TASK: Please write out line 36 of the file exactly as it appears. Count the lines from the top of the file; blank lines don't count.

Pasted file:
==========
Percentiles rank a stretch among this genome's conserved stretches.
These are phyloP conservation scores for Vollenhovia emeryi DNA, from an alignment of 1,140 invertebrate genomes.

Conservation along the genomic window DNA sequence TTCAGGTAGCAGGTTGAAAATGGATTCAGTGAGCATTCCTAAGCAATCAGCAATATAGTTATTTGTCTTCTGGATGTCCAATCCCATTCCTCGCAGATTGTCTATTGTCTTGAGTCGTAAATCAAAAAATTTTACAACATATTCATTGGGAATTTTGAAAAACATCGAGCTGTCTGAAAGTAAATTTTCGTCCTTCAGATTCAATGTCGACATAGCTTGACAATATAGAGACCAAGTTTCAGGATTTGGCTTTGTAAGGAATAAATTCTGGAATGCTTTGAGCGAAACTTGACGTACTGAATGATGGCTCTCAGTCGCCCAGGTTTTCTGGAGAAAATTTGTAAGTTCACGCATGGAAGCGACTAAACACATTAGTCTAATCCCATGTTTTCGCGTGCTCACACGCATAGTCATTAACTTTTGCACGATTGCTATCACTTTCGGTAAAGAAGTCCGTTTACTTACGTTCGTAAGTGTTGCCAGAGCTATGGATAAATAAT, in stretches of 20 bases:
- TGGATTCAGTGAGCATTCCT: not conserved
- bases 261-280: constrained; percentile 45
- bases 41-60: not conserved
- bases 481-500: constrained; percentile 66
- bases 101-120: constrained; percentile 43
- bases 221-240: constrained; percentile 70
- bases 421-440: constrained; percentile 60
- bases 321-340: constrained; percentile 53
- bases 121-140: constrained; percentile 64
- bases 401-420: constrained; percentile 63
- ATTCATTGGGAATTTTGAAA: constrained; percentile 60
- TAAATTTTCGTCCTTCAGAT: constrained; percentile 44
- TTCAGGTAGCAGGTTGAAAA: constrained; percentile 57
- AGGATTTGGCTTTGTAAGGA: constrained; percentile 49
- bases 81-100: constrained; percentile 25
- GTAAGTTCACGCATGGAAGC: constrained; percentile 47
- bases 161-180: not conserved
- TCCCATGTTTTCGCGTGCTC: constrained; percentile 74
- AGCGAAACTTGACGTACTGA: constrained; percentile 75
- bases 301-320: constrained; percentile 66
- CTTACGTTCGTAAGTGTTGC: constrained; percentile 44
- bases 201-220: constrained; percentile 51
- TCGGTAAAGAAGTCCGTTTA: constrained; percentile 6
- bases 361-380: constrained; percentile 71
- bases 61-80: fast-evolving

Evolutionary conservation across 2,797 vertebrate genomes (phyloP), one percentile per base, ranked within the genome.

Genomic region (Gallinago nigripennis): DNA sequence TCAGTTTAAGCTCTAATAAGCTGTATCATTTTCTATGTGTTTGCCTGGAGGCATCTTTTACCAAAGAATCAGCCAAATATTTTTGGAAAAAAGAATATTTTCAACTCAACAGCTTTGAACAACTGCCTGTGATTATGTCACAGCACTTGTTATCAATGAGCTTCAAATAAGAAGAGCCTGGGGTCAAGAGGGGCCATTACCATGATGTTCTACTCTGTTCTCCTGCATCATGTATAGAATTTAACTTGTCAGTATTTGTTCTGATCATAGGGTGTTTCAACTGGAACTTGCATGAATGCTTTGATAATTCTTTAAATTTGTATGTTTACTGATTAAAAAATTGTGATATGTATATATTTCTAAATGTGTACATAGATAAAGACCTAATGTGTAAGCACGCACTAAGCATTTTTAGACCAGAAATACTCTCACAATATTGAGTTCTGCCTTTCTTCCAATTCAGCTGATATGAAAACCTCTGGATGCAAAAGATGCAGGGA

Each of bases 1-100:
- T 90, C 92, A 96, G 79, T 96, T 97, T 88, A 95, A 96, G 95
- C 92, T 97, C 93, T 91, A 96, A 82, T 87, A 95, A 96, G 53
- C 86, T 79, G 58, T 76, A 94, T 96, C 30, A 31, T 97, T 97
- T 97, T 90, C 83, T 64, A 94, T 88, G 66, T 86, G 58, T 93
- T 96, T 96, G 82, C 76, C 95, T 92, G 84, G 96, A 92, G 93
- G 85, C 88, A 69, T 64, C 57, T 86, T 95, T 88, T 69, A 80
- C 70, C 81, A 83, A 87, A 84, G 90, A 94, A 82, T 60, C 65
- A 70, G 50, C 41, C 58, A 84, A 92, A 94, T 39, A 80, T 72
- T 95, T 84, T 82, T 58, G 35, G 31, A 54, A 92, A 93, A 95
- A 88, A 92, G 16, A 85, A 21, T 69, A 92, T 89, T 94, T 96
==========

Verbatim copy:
- T 96, T 96, G 82, C 76, C 95, T 92, G 84, G 96, A 92, G 93